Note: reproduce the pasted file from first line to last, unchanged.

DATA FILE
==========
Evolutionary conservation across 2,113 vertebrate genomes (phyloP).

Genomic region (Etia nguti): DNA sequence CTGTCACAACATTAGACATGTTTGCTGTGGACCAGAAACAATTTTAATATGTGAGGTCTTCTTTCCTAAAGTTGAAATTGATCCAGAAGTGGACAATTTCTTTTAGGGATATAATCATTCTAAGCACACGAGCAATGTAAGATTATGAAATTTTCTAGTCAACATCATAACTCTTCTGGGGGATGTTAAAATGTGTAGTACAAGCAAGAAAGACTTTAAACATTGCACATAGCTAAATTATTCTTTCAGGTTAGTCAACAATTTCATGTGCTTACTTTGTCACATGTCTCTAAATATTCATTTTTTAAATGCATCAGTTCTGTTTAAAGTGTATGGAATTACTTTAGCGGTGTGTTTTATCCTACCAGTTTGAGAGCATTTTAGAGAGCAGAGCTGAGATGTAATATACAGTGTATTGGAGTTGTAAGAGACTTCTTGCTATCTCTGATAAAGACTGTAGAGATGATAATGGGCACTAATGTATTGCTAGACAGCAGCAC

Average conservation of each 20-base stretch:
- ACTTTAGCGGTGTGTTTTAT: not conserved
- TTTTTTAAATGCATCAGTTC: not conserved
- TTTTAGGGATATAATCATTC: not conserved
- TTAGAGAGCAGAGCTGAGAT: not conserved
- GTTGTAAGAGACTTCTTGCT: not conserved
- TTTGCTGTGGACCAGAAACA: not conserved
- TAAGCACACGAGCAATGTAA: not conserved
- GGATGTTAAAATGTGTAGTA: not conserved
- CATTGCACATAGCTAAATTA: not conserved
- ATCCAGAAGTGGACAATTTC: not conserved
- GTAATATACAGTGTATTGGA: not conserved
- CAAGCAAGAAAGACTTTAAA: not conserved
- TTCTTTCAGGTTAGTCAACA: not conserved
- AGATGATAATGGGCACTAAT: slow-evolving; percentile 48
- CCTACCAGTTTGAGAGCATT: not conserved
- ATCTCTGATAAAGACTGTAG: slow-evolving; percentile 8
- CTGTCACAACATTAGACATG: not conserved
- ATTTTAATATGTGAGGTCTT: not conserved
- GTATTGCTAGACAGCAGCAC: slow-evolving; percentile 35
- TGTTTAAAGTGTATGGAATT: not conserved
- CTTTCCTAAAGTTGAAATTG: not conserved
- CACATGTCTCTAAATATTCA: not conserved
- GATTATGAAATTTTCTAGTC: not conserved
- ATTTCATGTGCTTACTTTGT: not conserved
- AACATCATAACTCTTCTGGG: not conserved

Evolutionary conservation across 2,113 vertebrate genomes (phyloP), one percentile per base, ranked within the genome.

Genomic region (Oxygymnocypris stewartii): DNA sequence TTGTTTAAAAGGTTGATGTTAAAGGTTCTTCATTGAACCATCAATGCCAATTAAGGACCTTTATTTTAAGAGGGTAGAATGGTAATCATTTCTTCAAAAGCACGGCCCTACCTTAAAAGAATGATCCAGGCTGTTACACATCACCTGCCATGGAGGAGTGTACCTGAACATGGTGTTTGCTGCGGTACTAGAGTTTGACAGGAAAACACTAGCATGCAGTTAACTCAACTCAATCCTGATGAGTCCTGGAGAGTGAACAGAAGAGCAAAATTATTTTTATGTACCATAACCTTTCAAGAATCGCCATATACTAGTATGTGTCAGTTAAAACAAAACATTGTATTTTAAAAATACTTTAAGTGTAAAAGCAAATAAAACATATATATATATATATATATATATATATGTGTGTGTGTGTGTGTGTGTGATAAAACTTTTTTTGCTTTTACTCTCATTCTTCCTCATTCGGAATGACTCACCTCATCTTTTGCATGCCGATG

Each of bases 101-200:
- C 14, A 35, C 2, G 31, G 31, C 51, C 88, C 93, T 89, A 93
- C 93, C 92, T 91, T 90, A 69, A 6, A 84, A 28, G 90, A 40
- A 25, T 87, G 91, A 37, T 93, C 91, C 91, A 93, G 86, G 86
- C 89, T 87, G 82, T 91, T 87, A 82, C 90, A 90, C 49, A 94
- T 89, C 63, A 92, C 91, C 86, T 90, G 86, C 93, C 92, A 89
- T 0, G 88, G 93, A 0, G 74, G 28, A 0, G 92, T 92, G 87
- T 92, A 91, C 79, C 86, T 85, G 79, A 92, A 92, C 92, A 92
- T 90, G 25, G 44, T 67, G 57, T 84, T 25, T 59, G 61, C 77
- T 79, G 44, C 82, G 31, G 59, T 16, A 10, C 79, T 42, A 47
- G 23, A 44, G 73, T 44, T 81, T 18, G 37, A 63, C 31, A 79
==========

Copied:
Evolutionary conservation across 2,113 vertebrate genomes (phyloP).

Genomic region (Etia nguti): DNA sequence CTGTCACAACATTAGACATGTTTGCTGTGGACCAGAAACAATTTTAATATGTGAGGTCTTCTTTCCTAAAGTTGAAATTGATCCAGAAGTGGACAATTTCTTTTAGGGATATAATCATTCTAAGCACACGAGCAATGTAAGATTATGAAATTTTCTAGTCAACATCATAACTCTTCTGGGGGATGTTAAAATGTGTAGTACAAGCAAGAAAGACTTTAAACATTGCACATAGCTAAATTATTCTTTCAGGTTAGTCAACAATTTCATGTGCTTACTTTGTCACATGTCTCTAAATATTCATTTTTTAAATGCATCAGTTCTGTTTAAAGTGTATGGAATTACTTTAGCGGTGTGTTTTATCCTACCAGTTTGAGAGCATTTTAGAGAGCAGAGCTGAGATGTAATATACAGTGTATTGGAGTTGTAAGAGACTTCTTGCTATCTCTGATAAAGACTGTAGAGATGATAATGGGCACTAATGTATTGCTAGACAGCAGCAC

Average conservation of each 20-base stretch:
- ACTTTAGCGGTGTGTTTTAT: not conserved
- TTTTTTAAATGCATCAGTTC: not conserved
- TTTTAGGGATATAATCATTC: not conserved
- TTAGAGAGCAGAGCTGAGAT: not conserved
- GTTGTAAGAGACTTCTTGCT: not conserved
- TTTGCTGTGGACCAGAAACA: not conserved
- TAAGCACACGAGCAATGTAA: not conserved
- GGATGTTAAAATGTGTAGTA: not conserved
- CATTGCACATAGCTAAATTA: not conserved
- ATCCAGAAGTGGACAATTTC: not conserved
- GTAATATACAGTGTATTGGA: not conserved
- CAAGCAAGAAAGACTTTAAA: not conserved
- TTCTTTCAGGTTAGTCAACA: not conserved
- AGATGATAATGGGCACTAAT: slow-evolving; percentile 48
- CCTACCAGTTTGAGAGCATT: not conserved
- ATCTCTGATAAAGACTGTAG: slow-evolving; percentile 8
- CTGTCACAACATTAGACATG: not conserved
- ATTTTAATATGTGAGGTCTT: not conserved
- GTATTGCTAGACAGCAGCAC: slow-evolving; percentile 35
- TGTTTAAAGTGTATGGAATT: not conserved
- CTTTCCTAAAGTTGAAATTG: not conserved
- CACATGTCTCTAAATATTCA: not conserved
- GATTATGAAATTTTCTAGTC: not conserved
- ATTTCATGTGCTTACTTTGT: not conserved
- AACATCATAACTCTTCTGGG: not conserved

Evolutionary conservation across 2,113 vertebrate genomes (phyloP), one percentile per base, ranked within the genome.

Genomic region (Oxygymnocypris stewartii): DNA sequence TTGTTTAAAAGGTTGATGTTAAAGGTTCTTCATTGAACCATCAATGCCAATTAAGGACCTTTATTTTAAGAGGGTAGAATGGTAATCATTTCTTCAAAAGCACGGCCCTACCTTAAAAGAATGATCCAGGCTGTTACACATCACCTGCCATGGAGGAGTGTACCTGAACATGGTGTTTGCTGCGGTACTAGAGTTTGACAGGAAAACACTAGCATGCAGTTAACTCAACTCAATCCTGATGAGTCCTGGAGAGTGAACAGAAGAGCAAAATTATTTTTATGTACCATAACCTTTCAAGAATCGCCATATACTAGTATGTGTCAGTTAAAACAAAACATTGTATTTTAAAAATACTTTAAGTGTAAAAGCAAATAAAACATATATATATATATATATATATATATATGTGTGTGTGTGTGTGTGTGTGATAAAACTTTTTTTGCTTTTACTCTCATTCTTCCTCATTCGGAATGACTCACCTCATCTTTTGCATGCCGATG

Each of bases 101-200:
- C 14, A 35, C 2, G 31, G 31, C 51, C 88, C 93, T 89, A 93
- C 93, C 92, T 91, T 90, A 69, A 6, A 84, A 28, G 90, A 40
- A 25, T 87, G 91, A 37, T 93, C 91, C 91, A 93, G 86, G 86
- C 89, T 87, G 82, T 91, T 87, A 82, C 90, A 90, C 49, A 94
- T 89, C 63, A 92, C 91, C 86, T 90, G 86, C 93, C 92, A 89
- T 0, G 88, G 93, A 0, G 74, G 28, A 0, G 92, T 92, G 87
- T 92, A 91, C 79, C 86, T 85, G 79, A 92, A 92, C 92, A 92
- T 90, G 25, G 44, T 67, G 57, T 84, T 25, T 59, G 61, C 77
- T 79, G 44, C 82, G 31, G 59, T 16, A 10, C 79, T 42, A 47
- G 23, A 44, G 73, T 44, T 81, T 18, G 37, A 63, C 31, A 79